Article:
Business Venture Blog
This is where we post about business ventures, law, and business venture law.
Anything interesting, really.
Anything interesting, really.
Business Venture Blog
Registering trademarks in Canada
What is a trademark?
A trademark is a form of intellectual property. A trademark may be one or more words, sounds, or designs. It includes both logos and slogans. It is used to distinguish the goods and services of one person or organization from those of another. It is distinct from other forms of intellectual property, such as a patent, copyright, or industrial design.
There are three types of trademarks:
What is a trade name?
A trade name and a trademark are different concepts. A trade name is the name of the business and it can only be registered if it is also used as a trademark. This means that the name of the business must be used to identify goods or services. You should note that trade names are commonly used as trademarks even when they have not been registered as trademarks.
Difference between a registered and an unregistered trademark
The owner of a registered trademark acquires the sole right to use the trademark across Canada for a term of 15 years, and for additional 15-year terms, if the registration is renewed. This means that a registered trademark could be valid indefinitely, so long as the required renewal process is followed. A registered trademark is entered by the Registrar into the Register of Trademarks. The act of registration is direct evidence that the owner owns the trademark. This means that if a dispute arises, the burden to prove ownership falls on the individual challenging ownership. The registered owner does not have to prove they own the trademark.
Ownership over a trademark can also arise automatically at common law. This means that registration is not essential to protecting ownership over a trademark. At common law, the use of a trademark as a distinguishing mark for goods or services for a specific amount of time can provide a basis for ownership. However, if a dispute arises, both parties would be responsible for proving ownership (unless one of the parties was the registered owner). This may lead to a protracted and expensive legal battle. As a result, legal protection is strengthened with registration.
Enforcing a trademark
It is the responsibility of the trademark owner to enforce a trademark. Registration does not impact this responsibility. In order for a court to find that a trademark has been infringed, the trademark owner must demonstrate that confusion may be caused for the average consumer.
What cannot be registered as a trademark
The following cannot be registered as a trademark:
Clearly descriptive marks
Deceptively misdescriptive marks
Words representing a geographical location commonly known to be the place of origin of goods/services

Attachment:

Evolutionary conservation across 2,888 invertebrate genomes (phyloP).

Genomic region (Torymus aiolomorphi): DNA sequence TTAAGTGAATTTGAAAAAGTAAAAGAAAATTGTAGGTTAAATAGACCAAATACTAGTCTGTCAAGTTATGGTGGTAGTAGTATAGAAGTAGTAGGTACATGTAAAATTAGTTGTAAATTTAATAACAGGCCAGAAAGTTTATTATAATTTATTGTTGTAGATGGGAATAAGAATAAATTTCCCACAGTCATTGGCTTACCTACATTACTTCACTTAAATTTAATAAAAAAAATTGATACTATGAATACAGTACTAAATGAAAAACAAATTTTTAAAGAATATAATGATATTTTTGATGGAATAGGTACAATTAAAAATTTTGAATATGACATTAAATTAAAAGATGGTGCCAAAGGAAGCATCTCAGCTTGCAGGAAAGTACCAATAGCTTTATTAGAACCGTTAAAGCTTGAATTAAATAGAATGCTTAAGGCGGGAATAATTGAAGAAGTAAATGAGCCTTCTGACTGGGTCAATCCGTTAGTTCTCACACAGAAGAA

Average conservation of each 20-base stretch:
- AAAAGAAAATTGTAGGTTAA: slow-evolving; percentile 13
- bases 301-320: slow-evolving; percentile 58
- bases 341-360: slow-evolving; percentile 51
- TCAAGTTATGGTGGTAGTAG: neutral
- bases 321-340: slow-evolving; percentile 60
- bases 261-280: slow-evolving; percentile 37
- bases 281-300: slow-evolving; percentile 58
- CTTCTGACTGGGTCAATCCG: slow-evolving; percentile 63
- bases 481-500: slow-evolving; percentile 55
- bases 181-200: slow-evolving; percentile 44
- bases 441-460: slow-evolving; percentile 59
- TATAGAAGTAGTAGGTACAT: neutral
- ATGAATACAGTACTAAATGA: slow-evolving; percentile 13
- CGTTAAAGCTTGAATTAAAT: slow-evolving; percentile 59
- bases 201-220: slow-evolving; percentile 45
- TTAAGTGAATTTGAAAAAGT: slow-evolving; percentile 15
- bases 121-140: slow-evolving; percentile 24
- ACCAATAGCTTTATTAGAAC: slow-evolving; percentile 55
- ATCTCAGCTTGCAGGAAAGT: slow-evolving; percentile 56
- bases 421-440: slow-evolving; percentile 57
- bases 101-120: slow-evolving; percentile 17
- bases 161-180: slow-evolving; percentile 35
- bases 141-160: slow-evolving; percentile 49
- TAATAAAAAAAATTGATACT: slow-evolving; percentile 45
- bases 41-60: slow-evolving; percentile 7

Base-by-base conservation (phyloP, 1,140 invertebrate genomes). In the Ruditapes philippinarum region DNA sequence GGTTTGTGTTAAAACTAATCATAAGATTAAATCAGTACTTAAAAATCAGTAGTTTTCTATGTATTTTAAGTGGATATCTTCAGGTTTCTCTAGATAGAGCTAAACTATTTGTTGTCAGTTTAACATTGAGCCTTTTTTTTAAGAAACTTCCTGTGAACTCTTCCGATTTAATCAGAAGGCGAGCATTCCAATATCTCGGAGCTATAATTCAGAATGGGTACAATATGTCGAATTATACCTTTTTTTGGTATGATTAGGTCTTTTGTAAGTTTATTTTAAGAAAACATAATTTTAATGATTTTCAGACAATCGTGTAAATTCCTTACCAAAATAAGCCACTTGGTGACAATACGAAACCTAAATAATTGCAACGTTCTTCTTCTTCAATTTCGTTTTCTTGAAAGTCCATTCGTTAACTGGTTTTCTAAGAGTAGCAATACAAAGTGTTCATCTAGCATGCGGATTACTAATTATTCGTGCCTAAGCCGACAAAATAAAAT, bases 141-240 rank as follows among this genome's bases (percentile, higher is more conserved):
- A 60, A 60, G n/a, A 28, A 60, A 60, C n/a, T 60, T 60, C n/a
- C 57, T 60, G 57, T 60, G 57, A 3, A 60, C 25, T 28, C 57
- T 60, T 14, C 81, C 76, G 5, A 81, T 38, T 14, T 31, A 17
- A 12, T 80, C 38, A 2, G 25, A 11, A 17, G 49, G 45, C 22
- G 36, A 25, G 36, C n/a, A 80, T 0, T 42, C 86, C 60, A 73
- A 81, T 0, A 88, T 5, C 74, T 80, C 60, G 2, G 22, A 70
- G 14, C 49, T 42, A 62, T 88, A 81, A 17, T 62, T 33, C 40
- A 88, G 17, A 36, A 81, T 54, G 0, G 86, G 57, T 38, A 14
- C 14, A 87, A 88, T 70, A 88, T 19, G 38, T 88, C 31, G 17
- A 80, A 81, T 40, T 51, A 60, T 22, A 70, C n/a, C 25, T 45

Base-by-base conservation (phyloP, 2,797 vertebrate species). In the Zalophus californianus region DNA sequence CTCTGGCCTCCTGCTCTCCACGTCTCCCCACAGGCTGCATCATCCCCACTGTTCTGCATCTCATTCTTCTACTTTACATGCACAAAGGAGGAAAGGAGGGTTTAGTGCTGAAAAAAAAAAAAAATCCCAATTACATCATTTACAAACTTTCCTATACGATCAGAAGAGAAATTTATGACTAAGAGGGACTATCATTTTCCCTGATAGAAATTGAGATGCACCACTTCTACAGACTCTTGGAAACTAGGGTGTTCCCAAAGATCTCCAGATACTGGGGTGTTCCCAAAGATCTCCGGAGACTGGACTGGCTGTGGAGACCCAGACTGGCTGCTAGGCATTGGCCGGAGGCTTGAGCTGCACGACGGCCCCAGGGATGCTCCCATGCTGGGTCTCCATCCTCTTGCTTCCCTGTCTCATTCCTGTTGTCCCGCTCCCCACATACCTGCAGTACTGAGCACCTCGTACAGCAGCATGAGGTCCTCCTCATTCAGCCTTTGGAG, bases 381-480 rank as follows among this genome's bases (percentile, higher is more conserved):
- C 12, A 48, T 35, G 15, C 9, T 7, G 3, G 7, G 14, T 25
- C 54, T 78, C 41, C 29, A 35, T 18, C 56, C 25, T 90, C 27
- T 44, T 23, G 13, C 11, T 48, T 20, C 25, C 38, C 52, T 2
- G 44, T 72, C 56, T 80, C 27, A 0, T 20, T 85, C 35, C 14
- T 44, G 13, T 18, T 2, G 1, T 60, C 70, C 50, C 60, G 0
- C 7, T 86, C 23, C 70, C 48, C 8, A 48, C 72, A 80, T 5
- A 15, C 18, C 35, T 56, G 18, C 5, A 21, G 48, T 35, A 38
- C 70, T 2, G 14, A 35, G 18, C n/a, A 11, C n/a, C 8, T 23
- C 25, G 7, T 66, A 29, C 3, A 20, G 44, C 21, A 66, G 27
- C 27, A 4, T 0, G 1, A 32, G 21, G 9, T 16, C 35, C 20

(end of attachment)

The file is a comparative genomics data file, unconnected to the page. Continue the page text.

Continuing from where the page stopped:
Words in other languages
Words/designs that could be confused with a registered or pending trademark
Words/designs that look very similar to a prohibited mark
Duration and cost of registration
The duration of a registered trademark is 15 years from the date of registration. A registered trademark can be renewed every 15 years for an additional term of 15 years. There is no limit on the number of permitted renewals.
At a minimum, the cost of registering a trademark will include a filing fee of $250 and a registration fee of $200. There may be additional fees associated with registering a trademark depending on the circumstances, in addition to any fees associated with using a professional trademark agent, if applicable.
Steps to take before preparing a trademark application
You may wish to search the database of existing trademarks in Canada. This will help you determine if a similar trademark already exists. You may also wish to search trade names, but there is no central database of trade names in Canada. To do so, you may wish to engage a professional trademark agent. The trademark database does not include trade names (unless it is also a registered trademark).
Process for filing a trademark application
You will need to prepare a trademark application package, which includes the application for registration form, a formal drawing (if necessary), and the filing fee. A separate application is required for each trademark.
A formal drawing is required if the trademark encompasses anything other than a word or a combination of words. The formal drawing must be black and white and include a description of any colour or colours that are featured in the trademark. You should note that, in order to retain your registered trademark, you cannot change the colour or colours you have described as being featured in the trademark in your application. Finally, if the design is detailed, the drawing should be as large as possible, but within the limits of 22cm x 35cm or 8.5 inches x 14 inches.
Your application can be filed online or by mail. Once received, the application will be given a filing date, if it is complete. The filing date matters because it is the date used to assess entitlement to registration in the event that there are co-pending trademarks. The Registrar will then complete an examination, which entails: a search of the trademark records for any conflicts with pending or existing trademarks; an examination of the application to determine that it obeys the relevant laws and regulations; publishing of the application in the Trade-marks Journal to determine if there are any challenges to the application; and, if there are either no challenges or a challenge has been decided in the applicant’s favour, registration of the trademark. The processing time for an application ranges from several months to a few years.
For more information, please visit the following websites:
Natalie Holtby is a 3rd year student at the University of Calgary's Faculty of Law.
Blog posts are by students at the Business Venture Clinic. Student bios appear under each post.